Volume 60, Issue 4
  • ISSN: 0002-9637
  • E-ISSN: 1476-1645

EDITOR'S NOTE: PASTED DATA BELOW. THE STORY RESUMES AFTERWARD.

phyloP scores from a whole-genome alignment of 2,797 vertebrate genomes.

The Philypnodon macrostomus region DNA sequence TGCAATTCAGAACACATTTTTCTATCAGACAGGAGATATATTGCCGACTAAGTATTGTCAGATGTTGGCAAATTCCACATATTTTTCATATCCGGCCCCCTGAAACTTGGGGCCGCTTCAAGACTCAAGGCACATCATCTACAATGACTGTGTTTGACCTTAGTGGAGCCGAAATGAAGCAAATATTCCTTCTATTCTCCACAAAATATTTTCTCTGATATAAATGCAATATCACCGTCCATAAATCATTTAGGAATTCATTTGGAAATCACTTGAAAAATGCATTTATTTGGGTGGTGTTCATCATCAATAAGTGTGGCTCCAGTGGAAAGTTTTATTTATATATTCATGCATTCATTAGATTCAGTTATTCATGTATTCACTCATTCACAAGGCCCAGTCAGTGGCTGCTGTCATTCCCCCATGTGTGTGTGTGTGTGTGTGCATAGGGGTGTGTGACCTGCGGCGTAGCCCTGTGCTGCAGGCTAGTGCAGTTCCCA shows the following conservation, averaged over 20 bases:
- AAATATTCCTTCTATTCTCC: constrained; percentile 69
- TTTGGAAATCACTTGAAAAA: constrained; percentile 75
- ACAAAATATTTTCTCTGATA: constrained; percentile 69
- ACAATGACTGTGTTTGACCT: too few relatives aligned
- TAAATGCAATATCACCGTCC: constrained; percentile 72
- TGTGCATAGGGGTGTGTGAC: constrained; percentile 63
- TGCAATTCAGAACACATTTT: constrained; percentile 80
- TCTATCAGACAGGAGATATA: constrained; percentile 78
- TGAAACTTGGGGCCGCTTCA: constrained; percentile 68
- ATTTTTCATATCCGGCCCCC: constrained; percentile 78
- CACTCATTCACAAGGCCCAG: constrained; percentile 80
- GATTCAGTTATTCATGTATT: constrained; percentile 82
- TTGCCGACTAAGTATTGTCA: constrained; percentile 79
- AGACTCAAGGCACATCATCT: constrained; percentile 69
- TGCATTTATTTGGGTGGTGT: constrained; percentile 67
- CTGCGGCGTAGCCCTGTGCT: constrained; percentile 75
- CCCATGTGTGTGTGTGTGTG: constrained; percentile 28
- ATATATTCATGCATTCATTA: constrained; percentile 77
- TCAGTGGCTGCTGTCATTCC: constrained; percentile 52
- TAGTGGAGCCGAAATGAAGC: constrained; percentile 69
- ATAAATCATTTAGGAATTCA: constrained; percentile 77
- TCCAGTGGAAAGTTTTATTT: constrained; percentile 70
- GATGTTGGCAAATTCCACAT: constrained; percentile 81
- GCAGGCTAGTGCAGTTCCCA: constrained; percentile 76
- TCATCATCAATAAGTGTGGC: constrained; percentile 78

Malaria poses a major health risk to people who are exposed to infection in malaria-endemic areas. A randomized, double-blind, placebo-controlled study was conducted to determine the efficacy and safety of Malarone (250 mg of atovaquone/100 mg of proguanil hydrochloride per tablet) for the chemoprophylaxis of Plasmodium falciparum malaria in Zambia. Adult volunteers received a three-day treatment course of Malarone to eliminate pre-existing parasitemia and were then immediately randomized to treatment with either one Malarone tablet daily (n = 136), or one placebo tablet daily (n = 138) for at least 10 weeks. Malaria blood smears were prepared on a weekly basis and a failure of chemoprophylaxis was defined as any subject who had a positive blood smear, or who withdrew from the study due to a treatment-related adverse event. The prophylaxis success rates in the Malarone and placebo groups were 98% and 63%, respectively (P < 0.001). The most commonly reported adverse events with at least a possible causal relationship to study medication were headache and abdominal pain, which occurred with a higher incidence in the placebo group. No subjects were withdrawn from the study due to a treatment-related adverse event. Thus, Malarone appears to have an excellent safety and efficacy profile for the chemoprophylaxis of P. falciparum infection.


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